Sino-German Environmental Partnership II

Project country
China
Political Partners
German Federal Ministry for the Environment, Nature Conservation and Nuclear Safety (BMU); Ministry of Ecology and Environment of the People's Republic of China (MEE)
Implementation Partners
International Environmental Cooperation Office (IECO), MEE; China Council for International Cooperation on Environment and Development (CCICED)
Duration
09/2017 – 10/2021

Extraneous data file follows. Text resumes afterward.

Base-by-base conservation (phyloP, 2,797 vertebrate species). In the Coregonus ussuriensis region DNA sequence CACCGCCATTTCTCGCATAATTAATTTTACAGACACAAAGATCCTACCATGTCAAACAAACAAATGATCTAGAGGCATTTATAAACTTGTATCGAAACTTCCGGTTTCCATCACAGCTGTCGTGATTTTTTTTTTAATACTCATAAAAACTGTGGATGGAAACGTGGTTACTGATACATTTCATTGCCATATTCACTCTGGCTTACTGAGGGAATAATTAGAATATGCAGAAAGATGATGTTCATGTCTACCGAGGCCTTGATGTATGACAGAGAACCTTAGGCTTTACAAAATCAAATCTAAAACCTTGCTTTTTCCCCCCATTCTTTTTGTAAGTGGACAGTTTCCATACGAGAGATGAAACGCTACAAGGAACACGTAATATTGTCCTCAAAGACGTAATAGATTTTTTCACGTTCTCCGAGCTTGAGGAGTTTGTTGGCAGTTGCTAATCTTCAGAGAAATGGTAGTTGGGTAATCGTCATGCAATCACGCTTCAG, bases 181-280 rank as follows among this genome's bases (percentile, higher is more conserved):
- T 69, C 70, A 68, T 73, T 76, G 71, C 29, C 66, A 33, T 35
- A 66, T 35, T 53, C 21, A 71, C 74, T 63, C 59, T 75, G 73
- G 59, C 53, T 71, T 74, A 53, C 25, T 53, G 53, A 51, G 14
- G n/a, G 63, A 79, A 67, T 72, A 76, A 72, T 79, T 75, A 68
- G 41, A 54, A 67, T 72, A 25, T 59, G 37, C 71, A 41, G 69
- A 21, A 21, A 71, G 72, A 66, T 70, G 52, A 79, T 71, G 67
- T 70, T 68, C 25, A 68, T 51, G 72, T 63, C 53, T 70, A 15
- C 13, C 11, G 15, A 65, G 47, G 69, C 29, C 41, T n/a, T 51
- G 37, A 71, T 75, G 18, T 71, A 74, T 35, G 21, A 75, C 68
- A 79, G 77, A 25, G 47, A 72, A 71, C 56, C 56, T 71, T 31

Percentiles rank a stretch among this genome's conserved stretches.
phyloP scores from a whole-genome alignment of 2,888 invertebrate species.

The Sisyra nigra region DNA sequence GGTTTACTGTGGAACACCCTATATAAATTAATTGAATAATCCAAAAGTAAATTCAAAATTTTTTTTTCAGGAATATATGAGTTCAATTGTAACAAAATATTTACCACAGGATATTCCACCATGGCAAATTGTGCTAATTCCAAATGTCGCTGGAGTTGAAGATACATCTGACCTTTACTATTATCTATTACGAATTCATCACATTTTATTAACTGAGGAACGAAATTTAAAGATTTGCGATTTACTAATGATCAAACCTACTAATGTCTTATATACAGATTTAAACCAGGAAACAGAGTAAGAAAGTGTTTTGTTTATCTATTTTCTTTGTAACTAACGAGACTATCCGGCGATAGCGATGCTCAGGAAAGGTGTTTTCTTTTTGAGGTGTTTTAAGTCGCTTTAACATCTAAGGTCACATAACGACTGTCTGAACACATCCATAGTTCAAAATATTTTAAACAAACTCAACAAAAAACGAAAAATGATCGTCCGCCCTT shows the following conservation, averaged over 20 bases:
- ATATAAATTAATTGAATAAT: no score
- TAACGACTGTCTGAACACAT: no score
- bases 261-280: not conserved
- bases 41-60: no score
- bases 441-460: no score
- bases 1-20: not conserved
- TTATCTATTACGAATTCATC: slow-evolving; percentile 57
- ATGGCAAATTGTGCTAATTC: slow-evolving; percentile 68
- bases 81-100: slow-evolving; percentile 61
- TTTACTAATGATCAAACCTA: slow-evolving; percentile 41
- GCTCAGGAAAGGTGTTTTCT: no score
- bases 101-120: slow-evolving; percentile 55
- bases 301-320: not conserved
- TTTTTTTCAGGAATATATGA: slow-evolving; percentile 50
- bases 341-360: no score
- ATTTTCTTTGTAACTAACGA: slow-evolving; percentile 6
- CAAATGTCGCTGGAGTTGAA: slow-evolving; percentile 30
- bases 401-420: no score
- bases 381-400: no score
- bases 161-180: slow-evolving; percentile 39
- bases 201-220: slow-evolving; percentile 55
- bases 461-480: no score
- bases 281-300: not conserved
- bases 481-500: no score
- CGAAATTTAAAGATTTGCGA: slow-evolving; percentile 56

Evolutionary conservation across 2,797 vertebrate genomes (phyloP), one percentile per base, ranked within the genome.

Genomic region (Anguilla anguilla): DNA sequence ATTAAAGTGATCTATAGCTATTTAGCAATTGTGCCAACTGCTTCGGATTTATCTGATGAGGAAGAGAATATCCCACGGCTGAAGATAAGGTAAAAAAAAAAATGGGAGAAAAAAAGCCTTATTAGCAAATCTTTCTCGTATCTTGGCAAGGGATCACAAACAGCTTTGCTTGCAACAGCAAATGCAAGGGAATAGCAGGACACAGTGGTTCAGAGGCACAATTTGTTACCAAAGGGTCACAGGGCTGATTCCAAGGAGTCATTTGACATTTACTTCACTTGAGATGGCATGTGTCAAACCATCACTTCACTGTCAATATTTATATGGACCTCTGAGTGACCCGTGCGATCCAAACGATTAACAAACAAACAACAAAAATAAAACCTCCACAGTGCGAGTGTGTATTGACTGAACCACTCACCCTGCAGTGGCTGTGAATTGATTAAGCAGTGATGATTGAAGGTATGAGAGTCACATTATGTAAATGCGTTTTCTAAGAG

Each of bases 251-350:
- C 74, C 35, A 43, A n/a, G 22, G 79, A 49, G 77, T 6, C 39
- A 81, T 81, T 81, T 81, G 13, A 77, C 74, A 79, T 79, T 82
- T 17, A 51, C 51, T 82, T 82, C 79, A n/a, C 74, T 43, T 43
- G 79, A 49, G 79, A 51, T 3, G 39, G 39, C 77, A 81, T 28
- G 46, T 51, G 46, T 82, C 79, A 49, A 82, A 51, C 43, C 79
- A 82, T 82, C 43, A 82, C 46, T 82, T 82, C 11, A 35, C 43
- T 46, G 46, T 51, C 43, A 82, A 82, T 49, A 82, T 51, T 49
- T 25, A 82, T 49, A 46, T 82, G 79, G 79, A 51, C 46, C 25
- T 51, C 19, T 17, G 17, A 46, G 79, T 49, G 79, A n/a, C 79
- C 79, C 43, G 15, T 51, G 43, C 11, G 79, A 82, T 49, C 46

Since 2013, the Sino-German Environmental Partnership has supported bilateral environmental policy dialogue through the exchange of experience and advice on various specialist topics. Thereby, the project enhances institutional and individual capacities through training, the exchange of personnel, and knowledge transfer, to best prepare China for its future as a transformed “Ecological Civilization” and its path towards a “Beautiful China”. The partnership is overseen by the Ministry for the Environment, Nature Conservation and Nuclear Safety (BMU) of the Federal Republic of Germany and the Ministry of Ecology and Environment (MEE) of the People’s Republic of China. The Deutsche Gesellschaft für Internationale Zusammenarbeit (GIZ) is responsible for implementing the Sino-German Environmental Partnership, which is funded through the International Climate Initiative (IKI) of BMU. In September 2017, the Sino-German Environmental Partnership entered into its second phase, which will continue until 2021. Through its activities, the Sino-German Environmental Partnership supports its Chinese project partners in transforming the existing environmental management system into a holistic environmental governance system which involves actors from science, industry and civil society. The planned activities lead to an intensification of the German-Chinese strategic environmental dialogue. An enhanced exchange such as this will continue to positively impact China’s proactive ownership of global environmental and climate change responsibilities. This will support the achievement of the Paris Agreement and the 2030 Agenda.